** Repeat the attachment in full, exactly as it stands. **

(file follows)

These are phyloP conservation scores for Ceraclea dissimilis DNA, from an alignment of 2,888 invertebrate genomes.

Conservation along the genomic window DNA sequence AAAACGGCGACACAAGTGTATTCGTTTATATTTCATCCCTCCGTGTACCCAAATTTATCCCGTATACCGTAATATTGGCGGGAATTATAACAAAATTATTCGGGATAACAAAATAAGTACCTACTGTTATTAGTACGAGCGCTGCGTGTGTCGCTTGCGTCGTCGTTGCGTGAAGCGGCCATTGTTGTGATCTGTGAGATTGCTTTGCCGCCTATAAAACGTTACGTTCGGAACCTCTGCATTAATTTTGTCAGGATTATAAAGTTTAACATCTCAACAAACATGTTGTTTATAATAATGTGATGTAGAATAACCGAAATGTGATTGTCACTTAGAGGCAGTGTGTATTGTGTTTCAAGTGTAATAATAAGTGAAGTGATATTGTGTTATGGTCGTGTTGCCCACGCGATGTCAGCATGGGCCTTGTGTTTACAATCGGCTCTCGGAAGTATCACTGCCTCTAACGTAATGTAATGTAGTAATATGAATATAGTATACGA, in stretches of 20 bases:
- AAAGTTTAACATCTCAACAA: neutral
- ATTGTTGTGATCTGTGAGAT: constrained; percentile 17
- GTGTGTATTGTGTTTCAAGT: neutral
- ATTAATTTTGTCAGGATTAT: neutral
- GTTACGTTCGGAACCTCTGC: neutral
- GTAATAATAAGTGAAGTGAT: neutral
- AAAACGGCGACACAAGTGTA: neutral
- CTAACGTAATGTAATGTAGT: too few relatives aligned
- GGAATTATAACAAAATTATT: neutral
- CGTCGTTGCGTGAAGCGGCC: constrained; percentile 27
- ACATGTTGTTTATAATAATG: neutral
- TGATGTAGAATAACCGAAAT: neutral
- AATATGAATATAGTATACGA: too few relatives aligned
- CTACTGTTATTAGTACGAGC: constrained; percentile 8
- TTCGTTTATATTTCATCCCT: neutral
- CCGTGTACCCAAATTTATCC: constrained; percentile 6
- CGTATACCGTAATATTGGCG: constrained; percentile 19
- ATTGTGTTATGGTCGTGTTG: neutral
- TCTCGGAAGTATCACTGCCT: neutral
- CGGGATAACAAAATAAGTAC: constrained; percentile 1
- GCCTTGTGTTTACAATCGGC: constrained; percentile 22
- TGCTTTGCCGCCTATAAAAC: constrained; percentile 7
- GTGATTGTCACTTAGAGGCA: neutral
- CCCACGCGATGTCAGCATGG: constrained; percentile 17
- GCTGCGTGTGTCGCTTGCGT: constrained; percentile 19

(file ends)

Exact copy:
These are phyloP conservation scores for Ceraclea dissimilis DNA, from an alignment of 2,888 invertebrate genomes.

Conservation along the genomic window DNA sequence AAAACGGCGACACAAGTGTATTCGTTTATATTTCATCCCTCCGTGTACCCAAATTTATCCCGTATACCGTAATATTGGCGGGAATTATAACAAAATTATTCGGGATAACAAAATAAGTACCTACTGTTATTAGTACGAGCGCTGCGTGTGTCGCTTGCGTCGTCGTTGCGTGAAGCGGCCATTGTTGTGATCTGTGAGATTGCTTTGCCGCCTATAAAACGTTACGTTCGGAACCTCTGCATTAATTTTGTCAGGATTATAAAGTTTAACATCTCAACAAACATGTTGTTTATAATAATGTGATGTAGAATAACCGAAATGTGATTGTCACTTAGAGGCAGTGTGTATTGTGTTTCAAGTGTAATAATAAGTGAAGTGATATTGTGTTATGGTCGTGTTGCCCACGCGATGTCAGCATGGGCCTTGTGTTTACAATCGGCTCTCGGAAGTATCACTGCCTCTAACGTAATGTAATGTAGTAATATGAATATAGTATACGA, in stretches of 20 bases:
- AAAGTTTAACATCTCAACAA: neutral
- ATTGTTGTGATCTGTGAGAT: constrained; percentile 17
- GTGTGTATTGTGTTTCAAGT: neutral
- ATTAATTTTGTCAGGATTAT: neutral
- GTTACGTTCGGAACCTCTGC: neutral
- GTAATAATAAGTGAAGTGAT: neutral
- AAAACGGCGACACAAGTGTA: neutral
- CTAACGTAATGTAATGTAGT: too few relatives aligned
- GGAATTATAACAAAATTATT: neutral
- CGTCGTTGCGTGAAGCGGCC: constrained; percentile 27
- ACATGTTGTTTATAATAATG: neutral
- TGATGTAGAATAACCGAAAT: neutral
- AATATGAATATAGTATACGA: too few relatives aligned
- CTACTGTTATTAGTACGAGC: constrained; percentile 8
- TTCGTTTATATTTCATCCCT: neutral
- CCGTGTACCCAAATTTATCC: constrained; percentile 6
- CGTATACCGTAATATTGGCG: constrained; percentile 19
- ATTGTGTTATGGTCGTGTTG: neutral
- TCTCGGAAGTATCACTGCCT: neutral
- CGGGATAACAAAATAAGTAC: constrained; percentile 1
- GCCTTGTGTTTACAATCGGC: constrained; percentile 22
- TGCTTTGCCGCCTATAAAAC: constrained; percentile 7
- GTGATTGTCACTTAGAGGCA: neutral
- CCCACGCGATGTCAGCATGG: constrained; percentile 17
- GCTGCGTGTGTCGCTTGCGT: constrained; percentile 19